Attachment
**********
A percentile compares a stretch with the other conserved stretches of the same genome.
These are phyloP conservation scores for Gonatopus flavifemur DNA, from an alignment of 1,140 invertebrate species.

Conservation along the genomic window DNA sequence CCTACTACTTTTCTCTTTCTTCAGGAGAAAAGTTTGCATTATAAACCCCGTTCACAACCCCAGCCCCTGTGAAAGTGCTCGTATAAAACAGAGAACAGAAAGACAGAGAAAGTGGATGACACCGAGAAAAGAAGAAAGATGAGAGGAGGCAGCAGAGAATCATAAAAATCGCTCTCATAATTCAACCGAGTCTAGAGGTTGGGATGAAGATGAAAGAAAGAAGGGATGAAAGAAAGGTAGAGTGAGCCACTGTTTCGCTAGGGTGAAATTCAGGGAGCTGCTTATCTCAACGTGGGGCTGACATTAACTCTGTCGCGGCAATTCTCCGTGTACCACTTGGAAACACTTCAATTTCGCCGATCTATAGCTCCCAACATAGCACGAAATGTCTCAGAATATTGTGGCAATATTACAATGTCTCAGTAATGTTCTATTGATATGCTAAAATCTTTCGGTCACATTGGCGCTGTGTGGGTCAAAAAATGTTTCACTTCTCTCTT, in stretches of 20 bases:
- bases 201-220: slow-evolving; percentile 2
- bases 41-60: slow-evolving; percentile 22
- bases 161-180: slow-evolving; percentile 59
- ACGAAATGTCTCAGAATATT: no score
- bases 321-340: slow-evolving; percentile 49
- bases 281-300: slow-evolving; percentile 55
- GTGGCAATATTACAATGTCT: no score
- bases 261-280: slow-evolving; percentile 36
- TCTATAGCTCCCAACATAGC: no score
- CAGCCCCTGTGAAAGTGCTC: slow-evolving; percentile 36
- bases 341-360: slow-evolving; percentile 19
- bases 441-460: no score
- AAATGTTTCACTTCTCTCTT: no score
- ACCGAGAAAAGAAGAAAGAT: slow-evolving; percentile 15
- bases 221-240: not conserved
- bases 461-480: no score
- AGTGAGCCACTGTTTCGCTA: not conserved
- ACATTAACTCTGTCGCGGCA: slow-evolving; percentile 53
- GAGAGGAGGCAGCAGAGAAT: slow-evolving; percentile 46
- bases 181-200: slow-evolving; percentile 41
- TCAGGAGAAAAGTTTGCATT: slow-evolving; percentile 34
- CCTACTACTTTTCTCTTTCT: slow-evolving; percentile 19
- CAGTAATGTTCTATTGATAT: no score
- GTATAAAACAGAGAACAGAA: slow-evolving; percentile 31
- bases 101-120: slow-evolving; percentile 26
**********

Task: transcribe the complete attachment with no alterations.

A percentile compares a stretch with the other conserved stretches of the same genome.
These are phyloP conservation scores for Gonatopus flavifemur DNA, from an alignment of 1,140 invertebrate species.

Conservation along the genomic window DNA sequence CCTACTACTTTTCTCTTTCTTCAGGAGAAAAGTTTGCATTATAAACCCCGTTCACAACCCCAGCCCCTGTGAAAGTGCTCGTATAAAACAGAGAACAGAAAGACAGAGAAAGTGGATGACACCGAGAAAAGAAGAAAGATGAGAGGAGGCAGCAGAGAATCATAAAAATCGCTCTCATAATTCAACCGAGTCTAGAGGTTGGGATGAAGATGAAAGAAAGAAGGGATGAAAGAAAGGTAGAGTGAGCCACTGTTTCGCTAGGGTGAAATTCAGGGAGCTGCTTATCTCAACGTGGGGCTGACATTAACTCTGTCGCGGCAATTCTCCGTGTACCACTTGGAAACACTTCAATTTCGCCGATCTATAGCTCCCAACATAGCACGAAATGTCTCAGAATATTGTGGCAATATTACAATGTCTCAGTAATGTTCTATTGATATGCTAAAATCTTTCGGTCACATTGGCGCTGTGTGGGTCAAAAAATGTTTCACTTCTCTCTT, in stretches of 20 bases:
- bases 201-220: slow-evolving; percentile 2
- bases 41-60: slow-evolving; percentile 22
- bases 161-180: slow-evolving; percentile 59
- ACGAAATGTCTCAGAATATT: no score
- bases 321-340: slow-evolving; percentile 49
- bases 281-300: slow-evolving; percentile 55
- GTGGCAATATTACAATGTCT: no score
- bases 261-280: slow-evolving; percentile 36
- TCTATAGCTCCCAACATAGC: no score
- CAGCCCCTGTGAAAGTGCTC: slow-evolving; percentile 36
- bases 341-360: slow-evolving; percentile 19
- bases 441-460: no score
- AAATGTTTCACTTCTCTCTT: no score
- ACCGAGAAAAGAAGAAAGAT: slow-evolving; percentile 15
- bases 221-240: not conserved
- bases 461-480: no score
- AGTGAGCCACTGTTTCGCTA: not conserved
- ACATTAACTCTGTCGCGGCA: slow-evolving; percentile 53
- GAGAGGAGGCAGCAGAGAAT: slow-evolving; percentile 46
- bases 181-200: slow-evolving; percentile 41
- TCAGGAGAAAAGTTTGCATT: slow-evolving; percentile 34
- CCTACTACTTTTCTCTTTCT: slow-evolving; percentile 19
- CAGTAATGTTCTATTGATAT: no score
- GTATAAAACAGAGAACAGAA: slow-evolving; percentile 31
- bases 101-120: slow-evolving; percentile 26